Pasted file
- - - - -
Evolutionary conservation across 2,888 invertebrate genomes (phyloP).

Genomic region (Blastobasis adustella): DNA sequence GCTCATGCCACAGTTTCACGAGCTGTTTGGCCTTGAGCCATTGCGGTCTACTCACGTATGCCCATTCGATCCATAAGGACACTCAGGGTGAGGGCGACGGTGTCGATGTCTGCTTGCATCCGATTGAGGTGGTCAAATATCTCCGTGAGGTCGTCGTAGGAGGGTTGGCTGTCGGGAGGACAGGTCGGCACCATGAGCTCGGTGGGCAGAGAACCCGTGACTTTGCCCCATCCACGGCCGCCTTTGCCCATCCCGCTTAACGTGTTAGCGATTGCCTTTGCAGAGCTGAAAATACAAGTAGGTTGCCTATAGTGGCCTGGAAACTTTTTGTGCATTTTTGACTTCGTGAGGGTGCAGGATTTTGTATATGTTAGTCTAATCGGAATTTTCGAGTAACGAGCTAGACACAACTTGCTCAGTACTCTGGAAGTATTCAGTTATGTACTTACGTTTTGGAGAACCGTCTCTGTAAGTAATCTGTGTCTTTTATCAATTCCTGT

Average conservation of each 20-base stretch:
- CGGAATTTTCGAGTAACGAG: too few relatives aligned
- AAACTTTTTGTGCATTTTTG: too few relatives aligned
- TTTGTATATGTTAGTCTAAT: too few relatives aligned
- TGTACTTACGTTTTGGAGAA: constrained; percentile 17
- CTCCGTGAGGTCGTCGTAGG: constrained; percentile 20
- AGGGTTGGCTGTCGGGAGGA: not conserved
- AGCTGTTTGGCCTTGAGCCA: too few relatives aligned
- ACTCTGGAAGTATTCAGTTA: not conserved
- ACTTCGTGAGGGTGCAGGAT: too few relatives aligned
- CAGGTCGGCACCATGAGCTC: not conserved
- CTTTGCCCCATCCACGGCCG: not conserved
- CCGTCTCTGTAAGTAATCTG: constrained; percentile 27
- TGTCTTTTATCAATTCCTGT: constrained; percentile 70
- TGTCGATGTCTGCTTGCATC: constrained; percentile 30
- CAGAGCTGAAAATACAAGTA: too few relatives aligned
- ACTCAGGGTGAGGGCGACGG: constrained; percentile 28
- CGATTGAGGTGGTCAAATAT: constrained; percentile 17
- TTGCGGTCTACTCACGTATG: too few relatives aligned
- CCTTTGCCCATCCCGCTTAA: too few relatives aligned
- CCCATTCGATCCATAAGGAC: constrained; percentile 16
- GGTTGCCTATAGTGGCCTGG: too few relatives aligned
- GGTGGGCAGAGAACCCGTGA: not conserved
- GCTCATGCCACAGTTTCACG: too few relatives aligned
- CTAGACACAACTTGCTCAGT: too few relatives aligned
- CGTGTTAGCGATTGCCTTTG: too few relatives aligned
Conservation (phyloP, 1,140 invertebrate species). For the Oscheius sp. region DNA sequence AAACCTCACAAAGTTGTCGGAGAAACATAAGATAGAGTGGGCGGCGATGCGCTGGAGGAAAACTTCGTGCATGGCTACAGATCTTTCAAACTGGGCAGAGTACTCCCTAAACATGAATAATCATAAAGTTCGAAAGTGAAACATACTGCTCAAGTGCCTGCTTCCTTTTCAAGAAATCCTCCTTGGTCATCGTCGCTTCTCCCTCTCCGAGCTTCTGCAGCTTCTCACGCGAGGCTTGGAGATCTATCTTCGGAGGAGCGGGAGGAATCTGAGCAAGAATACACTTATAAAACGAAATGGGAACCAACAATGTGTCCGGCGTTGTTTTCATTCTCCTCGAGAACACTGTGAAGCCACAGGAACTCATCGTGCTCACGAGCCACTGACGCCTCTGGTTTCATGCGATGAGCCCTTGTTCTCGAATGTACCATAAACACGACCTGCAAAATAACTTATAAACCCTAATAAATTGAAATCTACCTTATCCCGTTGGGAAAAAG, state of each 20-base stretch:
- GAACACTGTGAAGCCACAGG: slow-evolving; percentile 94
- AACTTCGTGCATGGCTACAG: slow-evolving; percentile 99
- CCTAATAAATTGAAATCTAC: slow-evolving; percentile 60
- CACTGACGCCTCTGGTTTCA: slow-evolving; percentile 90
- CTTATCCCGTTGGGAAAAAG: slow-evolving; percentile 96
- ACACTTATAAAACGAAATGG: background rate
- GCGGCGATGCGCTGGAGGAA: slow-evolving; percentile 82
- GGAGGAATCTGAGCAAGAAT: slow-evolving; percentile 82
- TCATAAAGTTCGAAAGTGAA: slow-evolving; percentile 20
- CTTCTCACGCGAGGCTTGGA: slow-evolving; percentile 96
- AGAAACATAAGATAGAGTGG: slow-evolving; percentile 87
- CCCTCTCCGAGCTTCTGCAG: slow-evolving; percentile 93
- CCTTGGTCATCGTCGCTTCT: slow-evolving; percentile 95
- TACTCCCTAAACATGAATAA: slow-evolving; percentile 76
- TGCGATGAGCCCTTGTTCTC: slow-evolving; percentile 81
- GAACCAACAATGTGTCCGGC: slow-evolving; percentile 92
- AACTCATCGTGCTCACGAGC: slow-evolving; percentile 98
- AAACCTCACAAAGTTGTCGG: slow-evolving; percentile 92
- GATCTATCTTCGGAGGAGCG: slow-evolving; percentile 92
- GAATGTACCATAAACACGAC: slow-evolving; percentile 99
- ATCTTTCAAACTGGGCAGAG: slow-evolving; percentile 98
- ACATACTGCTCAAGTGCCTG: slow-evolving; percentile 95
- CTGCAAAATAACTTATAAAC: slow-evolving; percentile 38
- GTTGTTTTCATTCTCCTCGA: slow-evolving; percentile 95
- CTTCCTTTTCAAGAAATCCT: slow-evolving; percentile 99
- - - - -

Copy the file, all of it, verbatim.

Evolutionary conservation across 2,888 invertebrate genomes (phyloP).

Genomic region (Blastobasis adustella): DNA sequence GCTCATGCCACAGTTTCACGAGCTGTTTGGCCTTGAGCCATTGCGGTCTACTCACGTATGCCCATTCGATCCATAAGGACACTCAGGGTGAGGGCGACGGTGTCGATGTCTGCTTGCATCCGATTGAGGTGGTCAAATATCTCCGTGAGGTCGTCGTAGGAGGGTTGGCTGTCGGGAGGACAGGTCGGCACCATGAGCTCGGTGGGCAGAGAACCCGTGACTTTGCCCCATCCACGGCCGCCTTTGCCCATCCCGCTTAACGTGTTAGCGATTGCCTTTGCAGAGCTGAAAATACAAGTAGGTTGCCTATAGTGGCCTGGAAACTTTTTGTGCATTTTTGACTTCGTGAGGGTGCAGGATTTTGTATATGTTAGTCTAATCGGAATTTTCGAGTAACGAGCTAGACACAACTTGCTCAGTACTCTGGAAGTATTCAGTTATGTACTTACGTTTTGGAGAACCGTCTCTGTAAGTAATCTGTGTCTTTTATCAATTCCTGT

Average conservation of each 20-base stretch:
- CGGAATTTTCGAGTAACGAG: too few relatives aligned
- AAACTTTTTGTGCATTTTTG: too few relatives aligned
- TTTGTATATGTTAGTCTAAT: too few relatives aligned
- TGTACTTACGTTTTGGAGAA: constrained; percentile 17
- CTCCGTGAGGTCGTCGTAGG: constrained; percentile 20
- AGGGTTGGCTGTCGGGAGGA: not conserved
- AGCTGTTTGGCCTTGAGCCA: too few relatives aligned
- ACTCTGGAAGTATTCAGTTA: not conserved
- ACTTCGTGAGGGTGCAGGAT: too few relatives aligned
- CAGGTCGGCACCATGAGCTC: not conserved
- CTTTGCCCCATCCACGGCCG: not conserved
- CCGTCTCTGTAAGTAATCTG: constrained; percentile 27
- TGTCTTTTATCAATTCCTGT: constrained; percentile 70
- TGTCGATGTCTGCTTGCATC: constrained; percentile 30
- CAGAGCTGAAAATACAAGTA: too few relatives aligned
- ACTCAGGGTGAGGGCGACGG: constrained; percentile 28
- CGATTGAGGTGGTCAAATAT: constrained; percentile 17
- TTGCGGTCTACTCACGTATG: too few relatives aligned
- CCTTTGCCCATCCCGCTTAA: too few relatives aligned
- CCCATTCGATCCATAAGGAC: constrained; percentile 16
- GGTTGCCTATAGTGGCCTGG: too few relatives aligned
- GGTGGGCAGAGAACCCGTGA: not conserved
- GCTCATGCCACAGTTTCACG: too few relatives aligned
- CTAGACACAACTTGCTCAGT: too few relatives aligned
- CGTGTTAGCGATTGCCTTTG: too few relatives aligned
Conservation (phyloP, 1,140 invertebrate species). For the Oscheius sp. region DNA sequence AAACCTCACAAAGTTGTCGGAGAAACATAAGATAGAGTGGGCGGCGATGCGCTGGAGGAAAACTTCGTGCATGGCTACAGATCTTTCAAACTGGGCAGAGTACTCCCTAAACATGAATAATCATAAAGTTCGAAAGTGAAACATACTGCTCAAGTGCCTGCTTCCTTTTCAAGAAATCCTCCTTGGTCATCGTCGCTTCTCCCTCTCCGAGCTTCTGCAGCTTCTCACGCGAGGCTTGGAGATCTATCTTCGGAGGAGCGGGAGGAATCTGAGCAAGAATACACTTATAAAACGAAATGGGAACCAACAATGTGTCCGGCGTTGTTTTCATTCTCCTCGAGAACACTGTGAAGCCACAGGAACTCATCGTGCTCACGAGCCACTGACGCCTCTGGTTTCATGCGATGAGCCCTTGTTCTCGAATGTACCATAAACACGACCTGCAAAATAACTTATAAACCCTAATAAATTGAAATCTACCTTATCCCGTTGGGAAAAAG, state of each 20-base stretch:
- GAACACTGTGAAGCCACAGG: slow-evolving; percentile 94
- AACTTCGTGCATGGCTACAG: slow-evolving; percentile 99
- CCTAATAAATTGAAATCTAC: slow-evolving; percentile 60
- CACTGACGCCTCTGGTTTCA: slow-evolving; percentile 90
- CTTATCCCGTTGGGAAAAAG: slow-evolving; percentile 96
- ACACTTATAAAACGAAATGG: background rate
- GCGGCGATGCGCTGGAGGAA: slow-evolving; percentile 82
- GGAGGAATCTGAGCAAGAAT: slow-evolving; percentile 82
- TCATAAAGTTCGAAAGTGAA: slow-evolving; percentile 20
- CTTCTCACGCGAGGCTTGGA: slow-evolving; percentile 96
- AGAAACATAAGATAGAGTGG: slow-evolving; percentile 87
- CCCTCTCCGAGCTTCTGCAG: slow-evolving; percentile 93
- CCTTGGTCATCGTCGCTTCT: slow-evolving; percentile 95
- TACTCCCTAAACATGAATAA: slow-evolving; percentile 76
- TGCGATGAGCCCTTGTTCTC: slow-evolving; percentile 81
- GAACCAACAATGTGTCCGGC: slow-evolving; percentile 92
- AACTCATCGTGCTCACGAGC: slow-evolving; percentile 98
- AAACCTCACAAAGTTGTCGG: slow-evolving; percentile 92
- GATCTATCTTCGGAGGAGCG: slow-evolving; percentile 92
- GAATGTACCATAAACACGAC: slow-evolving; percentile 99
- ATCTTTCAAACTGGGCAGAG: slow-evolving; percentile 98
- ACATACTGCTCAAGTGCCTG: slow-evolving; percentile 95
- CTGCAAAATAACTTATAAAC: slow-evolving; percentile 38
- GTTGTTTTCATTCTCCTCGA: slow-evolving; percentile 95
- CTTCCTTTTCAAGAAATCCT: slow-evolving; percentile 99